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Business and Financial Operations

Training and Development Specialists

Training and Development Specialists work at attracting and retaining high quality employees, which is an essential component of effectively running a business. Companies hire Training and Development Specialists to manage this core function. They create, procure, and conduct specific training and development programs for employees as well as match them to the jobs to which they are best suited. This serves as a way of enhancing productivity, morale, quality of work, and building worker loyalty in order to limit job turnover. Enhancing employee skills or knowledge can increase individual and organizational performance and help to achieve business results which will give a company a competitive edge in recruiting.

Trainers work with supervisors to improve their interpersonal skills and to deal effectively with employees. They may set up individualized training plans to strengthen employees' existing skills or teach new ones. Training specialists may set up leadership or executive development programs for employees who aspire to move up in the organization. They lead programs to assist employees with job transitions as a result of mergers or consolidation, as well as retraining programs to develop new skills that may result from technological changes in the work place. In government–supported job–training programs, training specialists serve as case managers and provide basic job skills to prepare participants to function in the labor force.

Responsibilities include planning, monitoring, evaluating and recording a wide range of training activities in order to determine program effectiveness. Training and Development Specialists assess training needs through surveys, interviews with employees, focus groups, or consultation with managers, instructors or customer representatives. If consultations with employee supervisors demonstrate that current training methods do not result in the expected improvements they must develop alternative training methods to help the organization meet its strategic goals and achieve results. Training and Development Specialists will sometimes have input in the changing of company policies.

Their position includes the organization and development of companies' training procedure manuals, team exercises, videos, lectures, and guides. Their duties also involve designing the direct orientation and training for employees or customers of industrial and commercial establishments. In addition to the task of monitoring training costs to ensure budget is not exceeded, Training and Development Specialists are required to prepare budget reports to justify expenditures. Depending on the size, goals, and nature of the organization, trainers may differ considerably in their responsibilities and in the methods they use. Training methods vary by whether the training predominantly is knowledge–based (usually conducted in a classroom setting) or skill–based (often hands-on instruction and demonstration) or some combination of the two.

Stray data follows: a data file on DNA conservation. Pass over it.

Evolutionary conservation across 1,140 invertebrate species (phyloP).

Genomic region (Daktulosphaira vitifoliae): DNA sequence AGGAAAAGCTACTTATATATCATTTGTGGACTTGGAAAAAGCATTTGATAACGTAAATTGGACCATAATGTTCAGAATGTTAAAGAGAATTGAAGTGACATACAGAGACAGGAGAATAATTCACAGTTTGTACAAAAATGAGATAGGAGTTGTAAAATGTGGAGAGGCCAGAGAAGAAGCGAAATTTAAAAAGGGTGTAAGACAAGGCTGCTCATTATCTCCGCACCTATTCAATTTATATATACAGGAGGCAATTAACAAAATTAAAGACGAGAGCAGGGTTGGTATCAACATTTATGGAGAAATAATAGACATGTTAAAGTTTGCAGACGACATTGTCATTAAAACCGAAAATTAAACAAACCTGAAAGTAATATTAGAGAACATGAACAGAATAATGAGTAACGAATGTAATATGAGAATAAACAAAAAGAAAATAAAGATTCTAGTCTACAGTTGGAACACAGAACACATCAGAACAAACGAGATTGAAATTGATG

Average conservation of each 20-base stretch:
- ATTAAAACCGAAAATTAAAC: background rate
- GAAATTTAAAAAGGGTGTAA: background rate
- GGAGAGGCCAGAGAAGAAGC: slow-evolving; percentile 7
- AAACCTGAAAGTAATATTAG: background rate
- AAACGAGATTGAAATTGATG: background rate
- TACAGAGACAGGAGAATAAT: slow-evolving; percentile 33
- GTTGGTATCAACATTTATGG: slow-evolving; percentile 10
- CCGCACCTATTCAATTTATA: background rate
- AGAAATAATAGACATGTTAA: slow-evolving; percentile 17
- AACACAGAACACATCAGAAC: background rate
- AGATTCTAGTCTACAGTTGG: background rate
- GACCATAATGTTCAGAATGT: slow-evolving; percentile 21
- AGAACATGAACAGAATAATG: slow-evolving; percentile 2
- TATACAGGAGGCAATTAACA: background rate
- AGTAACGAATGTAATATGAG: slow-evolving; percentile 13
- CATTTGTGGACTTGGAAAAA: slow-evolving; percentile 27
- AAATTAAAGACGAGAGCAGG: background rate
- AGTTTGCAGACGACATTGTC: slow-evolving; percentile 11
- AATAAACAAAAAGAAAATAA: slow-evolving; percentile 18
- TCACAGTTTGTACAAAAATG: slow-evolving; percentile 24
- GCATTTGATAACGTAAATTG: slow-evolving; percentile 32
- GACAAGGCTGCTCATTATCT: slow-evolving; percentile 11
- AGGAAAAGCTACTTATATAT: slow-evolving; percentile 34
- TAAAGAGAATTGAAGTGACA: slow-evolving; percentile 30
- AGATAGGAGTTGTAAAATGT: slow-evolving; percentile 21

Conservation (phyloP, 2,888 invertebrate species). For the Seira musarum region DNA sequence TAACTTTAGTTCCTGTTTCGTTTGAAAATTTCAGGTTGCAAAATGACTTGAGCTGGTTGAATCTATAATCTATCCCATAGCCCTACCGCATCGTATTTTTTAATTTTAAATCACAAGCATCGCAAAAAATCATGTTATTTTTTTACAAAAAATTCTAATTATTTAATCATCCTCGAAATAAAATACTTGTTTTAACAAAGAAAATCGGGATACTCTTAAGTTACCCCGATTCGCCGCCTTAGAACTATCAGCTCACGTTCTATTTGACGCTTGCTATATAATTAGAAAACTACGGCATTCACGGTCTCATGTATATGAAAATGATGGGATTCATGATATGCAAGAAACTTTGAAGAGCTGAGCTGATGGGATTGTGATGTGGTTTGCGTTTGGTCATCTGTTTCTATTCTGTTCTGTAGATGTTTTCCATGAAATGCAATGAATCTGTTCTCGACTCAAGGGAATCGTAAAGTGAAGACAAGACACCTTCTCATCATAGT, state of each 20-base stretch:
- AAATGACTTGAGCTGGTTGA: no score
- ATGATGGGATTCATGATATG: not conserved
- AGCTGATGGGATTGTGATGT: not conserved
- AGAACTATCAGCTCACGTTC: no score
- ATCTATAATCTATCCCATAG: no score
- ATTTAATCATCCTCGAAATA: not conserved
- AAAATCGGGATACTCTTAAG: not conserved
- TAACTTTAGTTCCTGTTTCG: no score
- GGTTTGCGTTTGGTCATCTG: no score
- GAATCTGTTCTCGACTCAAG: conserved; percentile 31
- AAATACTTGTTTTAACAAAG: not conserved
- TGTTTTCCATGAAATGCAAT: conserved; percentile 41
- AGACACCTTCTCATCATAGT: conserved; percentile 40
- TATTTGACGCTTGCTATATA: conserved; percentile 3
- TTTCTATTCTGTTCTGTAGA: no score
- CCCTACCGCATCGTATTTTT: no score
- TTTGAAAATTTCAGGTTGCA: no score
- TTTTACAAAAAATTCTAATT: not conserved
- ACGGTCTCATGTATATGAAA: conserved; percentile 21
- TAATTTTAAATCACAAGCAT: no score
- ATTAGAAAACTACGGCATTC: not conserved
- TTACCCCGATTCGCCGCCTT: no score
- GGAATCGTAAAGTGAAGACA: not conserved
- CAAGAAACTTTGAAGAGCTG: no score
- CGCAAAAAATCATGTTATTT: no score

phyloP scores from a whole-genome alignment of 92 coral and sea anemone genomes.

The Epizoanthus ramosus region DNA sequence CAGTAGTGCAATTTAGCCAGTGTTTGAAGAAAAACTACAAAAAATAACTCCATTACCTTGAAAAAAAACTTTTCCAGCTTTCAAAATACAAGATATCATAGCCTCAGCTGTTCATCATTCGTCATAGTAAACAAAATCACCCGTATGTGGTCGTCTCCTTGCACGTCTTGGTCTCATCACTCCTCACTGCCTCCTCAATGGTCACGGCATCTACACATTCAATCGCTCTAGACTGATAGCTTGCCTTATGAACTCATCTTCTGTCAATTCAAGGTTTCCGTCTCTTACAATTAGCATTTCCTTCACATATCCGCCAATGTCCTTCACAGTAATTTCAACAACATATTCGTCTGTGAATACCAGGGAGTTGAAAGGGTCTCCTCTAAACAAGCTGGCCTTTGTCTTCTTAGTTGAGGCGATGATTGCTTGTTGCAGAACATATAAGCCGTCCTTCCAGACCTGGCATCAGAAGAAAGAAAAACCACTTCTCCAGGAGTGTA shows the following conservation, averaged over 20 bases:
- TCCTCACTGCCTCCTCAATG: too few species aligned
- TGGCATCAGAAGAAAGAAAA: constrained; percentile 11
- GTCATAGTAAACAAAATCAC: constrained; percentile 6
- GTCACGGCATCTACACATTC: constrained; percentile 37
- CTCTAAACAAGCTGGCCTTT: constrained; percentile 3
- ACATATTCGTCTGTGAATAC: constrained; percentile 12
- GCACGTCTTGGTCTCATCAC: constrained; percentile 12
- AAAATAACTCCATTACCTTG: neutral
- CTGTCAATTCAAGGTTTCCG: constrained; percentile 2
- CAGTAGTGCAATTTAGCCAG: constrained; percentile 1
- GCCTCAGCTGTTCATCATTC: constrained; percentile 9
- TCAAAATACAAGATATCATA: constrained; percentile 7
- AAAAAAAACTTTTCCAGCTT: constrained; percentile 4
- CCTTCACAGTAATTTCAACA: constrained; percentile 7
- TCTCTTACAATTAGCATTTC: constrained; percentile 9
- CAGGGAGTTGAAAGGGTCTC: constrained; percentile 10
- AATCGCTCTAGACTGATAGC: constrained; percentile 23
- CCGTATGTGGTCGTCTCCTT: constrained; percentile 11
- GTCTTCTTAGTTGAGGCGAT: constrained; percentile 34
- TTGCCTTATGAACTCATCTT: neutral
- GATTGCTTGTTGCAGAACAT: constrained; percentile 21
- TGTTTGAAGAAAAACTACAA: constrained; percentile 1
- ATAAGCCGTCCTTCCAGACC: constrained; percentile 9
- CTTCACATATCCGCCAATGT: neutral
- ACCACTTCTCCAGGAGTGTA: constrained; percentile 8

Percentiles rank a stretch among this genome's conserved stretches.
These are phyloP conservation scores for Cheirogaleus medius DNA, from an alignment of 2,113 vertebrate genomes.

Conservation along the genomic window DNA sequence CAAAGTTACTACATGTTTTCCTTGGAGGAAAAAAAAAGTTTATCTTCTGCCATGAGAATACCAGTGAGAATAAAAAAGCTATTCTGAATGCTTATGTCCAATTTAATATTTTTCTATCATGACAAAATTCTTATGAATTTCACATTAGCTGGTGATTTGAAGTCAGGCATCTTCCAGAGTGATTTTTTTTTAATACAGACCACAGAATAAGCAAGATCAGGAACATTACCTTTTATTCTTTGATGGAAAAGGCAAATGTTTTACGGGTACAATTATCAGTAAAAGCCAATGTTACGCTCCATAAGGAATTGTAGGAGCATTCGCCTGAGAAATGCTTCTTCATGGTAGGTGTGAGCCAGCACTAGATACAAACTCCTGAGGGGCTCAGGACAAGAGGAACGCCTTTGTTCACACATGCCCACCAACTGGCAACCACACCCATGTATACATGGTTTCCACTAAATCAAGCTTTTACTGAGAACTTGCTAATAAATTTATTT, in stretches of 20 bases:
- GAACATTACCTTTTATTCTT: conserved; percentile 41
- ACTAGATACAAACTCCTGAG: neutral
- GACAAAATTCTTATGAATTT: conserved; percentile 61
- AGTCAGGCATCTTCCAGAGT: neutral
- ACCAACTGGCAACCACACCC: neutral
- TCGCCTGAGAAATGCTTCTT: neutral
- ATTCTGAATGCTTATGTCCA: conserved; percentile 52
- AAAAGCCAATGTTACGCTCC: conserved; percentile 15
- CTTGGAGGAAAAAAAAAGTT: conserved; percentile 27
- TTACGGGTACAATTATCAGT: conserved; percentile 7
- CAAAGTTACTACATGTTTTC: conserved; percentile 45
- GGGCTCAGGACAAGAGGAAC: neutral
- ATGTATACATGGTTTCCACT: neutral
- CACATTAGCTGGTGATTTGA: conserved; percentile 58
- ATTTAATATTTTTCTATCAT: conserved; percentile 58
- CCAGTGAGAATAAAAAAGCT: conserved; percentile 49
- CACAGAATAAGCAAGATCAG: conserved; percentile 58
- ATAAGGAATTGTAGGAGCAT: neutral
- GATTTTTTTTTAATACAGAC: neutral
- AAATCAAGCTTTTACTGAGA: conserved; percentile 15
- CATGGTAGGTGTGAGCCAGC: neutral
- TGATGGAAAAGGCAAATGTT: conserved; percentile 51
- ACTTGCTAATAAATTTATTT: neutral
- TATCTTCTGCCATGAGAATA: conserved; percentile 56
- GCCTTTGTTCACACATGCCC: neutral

Dealing with people is an important part of the job, so an outgoing personality or good people-skills is necessary. Training and Development Specialists must keep abreast of advances in learning theory which provide insights into how people learn and how training can be organized most effectively; the rapid pace of organizational and technological change; and the growing number of jobs in fields that constantly generate new knowledge and, thus, require new skills. They must understand the complexity of the work environment in order to identify and assess training needs. Planning and program development is an essential part of the training specialist's job.

Increasingly, Training and Development Specialists have been designing training programs for their clients that involve interactive Internet-based training modules that can be downloaded for either individual or group instruction, for dissemination to a geographically dispersed class, or to be coordinated with other multimedia programs. These technologies allow participants to take advantage of distance learning alternatives and to attend conferences and seminars through satellite or Internet communications hookups, or use other computer-aided instructional technologies, such as those for the hearing-impaired or sight-impaired.

The regular work schedule for many training specialists is a standard 40–hour week. However, longer hours are sometimes necessary when contract agreements or dispute resolutions are being negotiated. Workshops and training sessions may involve a lot of time on foot giving lectures or presenting training material.


How to Obtain:

A bachelor's degree and/or master's degree through a four year college or university are required. Many colleges and universities do not offer degree programs specializing in Training and Development until the graduate degree level.

In addition, some training and development specialists may opt to get an American Society for Training and Development (ASTD) certification, called the Certified Professional in Learning & Performance (CPLP). Requirements include:

More Information on Certification:

Average Costs:

Tuition and fees for a master's degree earned at an accredited public university in an area such as Training and Development or Human Resources Management costs an average of $11,400* per year. Completion time is generally 2 years.

Certification fees for the CPLP are: $799 – $999 plus the cost of exam study aids.

* Note: This figure does not include federal, state, or university financial aid resources such as grants, fellowships, scholarships or work study. It also does not include vocational rehabilitation or other state resources available specifically to people with disabilities. The out-of-pocket expense may be significantly less.